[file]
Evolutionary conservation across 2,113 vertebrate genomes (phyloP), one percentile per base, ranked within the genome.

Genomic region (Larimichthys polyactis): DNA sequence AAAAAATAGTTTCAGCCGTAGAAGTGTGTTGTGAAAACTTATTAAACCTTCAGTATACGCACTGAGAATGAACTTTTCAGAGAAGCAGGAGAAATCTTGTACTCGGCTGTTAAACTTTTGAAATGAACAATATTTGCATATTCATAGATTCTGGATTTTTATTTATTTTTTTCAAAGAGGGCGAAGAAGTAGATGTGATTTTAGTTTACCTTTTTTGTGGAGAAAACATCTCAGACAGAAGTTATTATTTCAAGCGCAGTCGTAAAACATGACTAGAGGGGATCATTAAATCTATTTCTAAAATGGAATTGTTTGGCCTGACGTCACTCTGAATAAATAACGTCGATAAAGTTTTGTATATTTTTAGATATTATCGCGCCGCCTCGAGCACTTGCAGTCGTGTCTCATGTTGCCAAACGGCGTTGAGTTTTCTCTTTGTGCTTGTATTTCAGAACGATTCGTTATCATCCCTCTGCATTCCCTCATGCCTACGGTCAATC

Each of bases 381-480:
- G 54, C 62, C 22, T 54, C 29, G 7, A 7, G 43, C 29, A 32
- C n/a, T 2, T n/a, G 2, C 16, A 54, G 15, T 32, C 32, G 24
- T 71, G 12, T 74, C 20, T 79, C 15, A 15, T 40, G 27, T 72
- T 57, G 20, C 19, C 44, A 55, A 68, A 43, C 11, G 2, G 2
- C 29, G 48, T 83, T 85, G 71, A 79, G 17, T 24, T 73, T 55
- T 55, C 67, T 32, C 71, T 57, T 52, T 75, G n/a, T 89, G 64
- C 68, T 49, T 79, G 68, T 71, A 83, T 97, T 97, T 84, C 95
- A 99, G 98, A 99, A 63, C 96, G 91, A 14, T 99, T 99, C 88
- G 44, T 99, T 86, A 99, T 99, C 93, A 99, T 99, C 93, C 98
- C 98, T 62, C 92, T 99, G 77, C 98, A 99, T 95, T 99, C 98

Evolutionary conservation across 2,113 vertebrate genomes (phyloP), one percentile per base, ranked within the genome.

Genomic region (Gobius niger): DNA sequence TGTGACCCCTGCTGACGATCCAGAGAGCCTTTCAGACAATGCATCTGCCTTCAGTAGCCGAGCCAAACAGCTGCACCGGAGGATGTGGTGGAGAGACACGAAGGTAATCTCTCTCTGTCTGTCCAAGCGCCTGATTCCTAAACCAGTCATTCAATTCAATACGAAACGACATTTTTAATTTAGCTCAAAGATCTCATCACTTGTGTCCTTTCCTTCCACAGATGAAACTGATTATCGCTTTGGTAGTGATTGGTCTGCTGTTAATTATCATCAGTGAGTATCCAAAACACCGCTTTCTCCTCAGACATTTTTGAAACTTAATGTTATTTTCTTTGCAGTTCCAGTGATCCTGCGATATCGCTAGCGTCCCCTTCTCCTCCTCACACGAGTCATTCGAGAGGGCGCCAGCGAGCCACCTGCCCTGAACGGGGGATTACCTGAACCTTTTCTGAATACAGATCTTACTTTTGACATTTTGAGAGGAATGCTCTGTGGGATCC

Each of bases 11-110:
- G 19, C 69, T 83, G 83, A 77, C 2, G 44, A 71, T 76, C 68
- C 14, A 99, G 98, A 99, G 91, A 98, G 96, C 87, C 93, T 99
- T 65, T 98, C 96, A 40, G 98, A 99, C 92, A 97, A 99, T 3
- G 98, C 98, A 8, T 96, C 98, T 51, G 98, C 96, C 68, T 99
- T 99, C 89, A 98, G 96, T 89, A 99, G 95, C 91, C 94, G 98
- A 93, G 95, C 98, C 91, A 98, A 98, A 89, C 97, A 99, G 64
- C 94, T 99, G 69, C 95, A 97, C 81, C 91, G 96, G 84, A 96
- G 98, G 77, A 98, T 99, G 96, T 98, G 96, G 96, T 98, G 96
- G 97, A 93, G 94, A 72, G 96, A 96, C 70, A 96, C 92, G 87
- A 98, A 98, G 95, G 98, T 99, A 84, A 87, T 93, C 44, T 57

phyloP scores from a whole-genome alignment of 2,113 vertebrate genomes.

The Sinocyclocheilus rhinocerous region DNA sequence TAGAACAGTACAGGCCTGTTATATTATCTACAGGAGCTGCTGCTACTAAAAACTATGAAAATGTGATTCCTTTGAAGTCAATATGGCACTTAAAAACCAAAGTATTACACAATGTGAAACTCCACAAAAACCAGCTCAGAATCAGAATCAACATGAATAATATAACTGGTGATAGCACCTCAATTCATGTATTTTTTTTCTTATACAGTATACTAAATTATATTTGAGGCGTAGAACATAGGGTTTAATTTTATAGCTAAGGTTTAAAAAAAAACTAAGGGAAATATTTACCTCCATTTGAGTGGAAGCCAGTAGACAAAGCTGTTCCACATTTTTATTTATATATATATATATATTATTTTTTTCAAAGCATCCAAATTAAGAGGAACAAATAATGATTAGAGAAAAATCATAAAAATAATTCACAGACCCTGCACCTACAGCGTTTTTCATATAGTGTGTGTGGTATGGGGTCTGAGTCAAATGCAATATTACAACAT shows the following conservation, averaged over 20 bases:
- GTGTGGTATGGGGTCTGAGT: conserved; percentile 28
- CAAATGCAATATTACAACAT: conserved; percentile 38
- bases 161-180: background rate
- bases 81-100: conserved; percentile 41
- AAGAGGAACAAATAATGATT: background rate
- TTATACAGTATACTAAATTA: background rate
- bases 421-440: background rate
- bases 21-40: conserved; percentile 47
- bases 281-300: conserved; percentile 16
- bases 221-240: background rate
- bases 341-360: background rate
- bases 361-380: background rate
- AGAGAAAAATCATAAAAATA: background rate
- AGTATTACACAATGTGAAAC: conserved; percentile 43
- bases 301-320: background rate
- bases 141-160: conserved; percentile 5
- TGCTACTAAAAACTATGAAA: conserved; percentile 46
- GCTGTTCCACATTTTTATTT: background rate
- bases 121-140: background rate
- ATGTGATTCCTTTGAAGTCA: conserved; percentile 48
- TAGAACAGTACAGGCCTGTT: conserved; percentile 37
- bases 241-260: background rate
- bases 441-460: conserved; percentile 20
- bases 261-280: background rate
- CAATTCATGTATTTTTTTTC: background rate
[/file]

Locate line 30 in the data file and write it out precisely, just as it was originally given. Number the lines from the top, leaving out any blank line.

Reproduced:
- CAAATGCAATATTACAACAT: conserved; percentile 38